Once a proper fitting footbed is selected, the next step is to inspect the alignment of the upper cuff. It is best that you are able to stand in a natural posture, and have the base of both of your skis flat on the snow. Some skiers may not require cuff alignment, and most boots do not offer a cuff adjustment feature, so it is best to ask a bootfitter if you feel that the normal alignment of your legs is putting uneven pressure on either edges of your inside or outside ski.
This is sometimes confused with cuff alignment, but canting refers to tilting or angling the entire ski boot laterally in order to achieve a neutral stance. This is done by installing wedges under the bindings when the ski is mounted, or by planning the sole of the boot. Note that this is a process that cannot be precisely done at home, so canting should be left to a qualified bootfitter, or a ski shop with the right equipment.
Boot punches and shell modifications
You may have some problems when the ski boots hard plastic shell is causing pressure to your bones. This is where shell modification becomes an option. Boot shell modification is performed so that your boot will match the shape of your foot. This can be done by grinding the plastic away, or by heating and reshaping the plastic shell with an assortment of specialized tools. This process is also referred to as “punching the boot.” Bunions, bone spurs, hardware, or tender spots from surgery, and downsizing for the sake of performance are some of the common situations that call for modifying the boot shell. It is best to swing by your local ski shop, and have an expert bootfitter help you out.
Why are my ski boots so painful?
Pain in the ball of the foot is a common discomfort that is often experienced when wearing ski boots. A burning sensation, any numbness, or even just general aches and pains can all take the enjoyment away from a day of skiing.
The forefoot is more likely to suffer than the mid and rear foot. One of the reasons for that is the forefoot's lack of mobility and of resistance to compression from above and the sides. When walking, our foot is developed to adjust to the changing terrains and provide shock absorption. This means that our forefoot bones are very mobile and constantly have to adapt.
Tight-fitting dimensions are the most common cause of pain from wearing ski boots. This is either due to a new liner requiring breaking-in, or to the shell being slightly too tight. This can be easily checked if you remove the liner, and check its length, width, height, and general fit around the cuff and ankle.
This can be solved by having a supportive footbed, which can prevent collapsing of the arches, thus causing the foot to get wider and longer. Using a low-volume sock or having the shell modified can create a wider fitting boot around the problem areas.
Excessive pressure to the sole of the forefoot is also one of the causes of pain. This one is common on high arched feet, or those with limited ankle flex. Poor pressure distribution may cause a burning sensation under the ball of the foot, and can take as little as 5-10min to start. If the boots are not removed then, you may experience bruising and soreness. The solution for this problem, in the case of a high arch, is to provide efficient arch support, which will spread the load. If limited ankle flex seems to be the cause, the forward lean needs to be eased off. This is done by removing spoilers from behind the calf muscle. Different adjustments may be available depending on the type of ski boot you have.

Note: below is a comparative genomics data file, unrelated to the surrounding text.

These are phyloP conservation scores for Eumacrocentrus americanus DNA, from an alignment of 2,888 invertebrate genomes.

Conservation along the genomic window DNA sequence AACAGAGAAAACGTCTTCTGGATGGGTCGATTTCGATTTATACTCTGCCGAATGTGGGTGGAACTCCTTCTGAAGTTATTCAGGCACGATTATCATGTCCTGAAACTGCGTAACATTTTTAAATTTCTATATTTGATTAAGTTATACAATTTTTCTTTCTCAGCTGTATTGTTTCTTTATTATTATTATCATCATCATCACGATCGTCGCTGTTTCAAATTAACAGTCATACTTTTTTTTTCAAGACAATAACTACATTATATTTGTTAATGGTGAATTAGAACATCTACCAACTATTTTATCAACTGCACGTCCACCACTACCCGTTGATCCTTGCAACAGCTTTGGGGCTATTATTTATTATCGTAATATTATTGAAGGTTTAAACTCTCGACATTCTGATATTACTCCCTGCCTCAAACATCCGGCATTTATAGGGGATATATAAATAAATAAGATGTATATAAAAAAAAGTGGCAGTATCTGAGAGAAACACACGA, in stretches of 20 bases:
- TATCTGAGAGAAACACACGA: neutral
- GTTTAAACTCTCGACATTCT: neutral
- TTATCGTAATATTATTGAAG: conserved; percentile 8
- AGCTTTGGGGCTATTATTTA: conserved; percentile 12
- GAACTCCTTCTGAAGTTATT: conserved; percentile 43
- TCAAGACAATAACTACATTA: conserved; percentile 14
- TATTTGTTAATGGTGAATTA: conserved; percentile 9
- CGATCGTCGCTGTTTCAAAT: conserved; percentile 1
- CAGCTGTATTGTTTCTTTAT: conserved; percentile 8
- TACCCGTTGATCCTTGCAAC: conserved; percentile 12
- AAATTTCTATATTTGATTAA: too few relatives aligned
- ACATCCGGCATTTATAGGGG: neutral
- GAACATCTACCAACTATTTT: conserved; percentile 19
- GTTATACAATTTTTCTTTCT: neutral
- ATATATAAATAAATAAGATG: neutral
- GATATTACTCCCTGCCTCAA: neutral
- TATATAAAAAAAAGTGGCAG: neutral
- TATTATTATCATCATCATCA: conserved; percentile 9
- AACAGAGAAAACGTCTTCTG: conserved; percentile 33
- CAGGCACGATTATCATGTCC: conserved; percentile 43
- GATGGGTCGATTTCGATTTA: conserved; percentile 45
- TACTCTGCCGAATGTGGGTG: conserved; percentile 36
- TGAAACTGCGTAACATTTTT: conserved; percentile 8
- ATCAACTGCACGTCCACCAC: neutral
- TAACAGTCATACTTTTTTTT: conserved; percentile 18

It is best to speak with a qualified ski bootfitter if you are experiencing any foot pain when wearing your ski boot, to be able to precisely alleviate any discomfort you have.
How do I know if my ski boots are too stiff?
Stiffness, in terms of ski boots, is also referred to as the “flex.” Each boot has its own flex rating, and it may vary from one manufacturer to another. A ski boot's flex rating tells how much flexibility the boot has in the ankle area. A lower rating means it is a more flexible boot, while a higher number implies a stiffer one. This stiffness correlates with ability, just as tightness does. Beginners skiers usually prefer a lower flex rating, because it is more forgiving and requires minimal effort to be able to control your skis. Advanced skiers, on the other hand, usually choose a higher flex or a stiffer boot for more precise power and control.
If you experience any pain or discomfort while wearing ski boots, this may indicate that they are too stiff. For new boots, there is always a break-in period, so that they can form around your feet. The discomfort you feel while breaking them is natural during the process, but if it continues longer, then your boots are probably too tight.
If your ski boots are too stiff, it can change your form. An easy way to know this is to have a friend watch you make turns. If you are sitting back and your knees are not engaged when skiing, then this means your boots are too stiff. Notice if there is any slight lean towards your rear. This form is usually called “skiing in the back seat,” and is usually a common case with beginners, which slows down their progress. If you are an experienced skier and notice that you are skiing in the back seat, then there is a good chance that your boots are too stiff.
Your ski boot's stiffness has an important role in your ability to control your skis properly. However, if your boots are too stiff, you may experience a lot of pain, which may cause you to ski with a bad form, and could then lead to long-term issues that can hinder your progress.
Some boots will become less stiff eventually, as you begin to break them in. If you're skiing in the back seat on the first day of owning new ski boots, you can give it another day and see if it improves.
Other boots will allow you to adjust the flex as you ride. This may not correct a boot that is far too stiff, but it will allow for minor adjustments that leads closer to an ideal flex.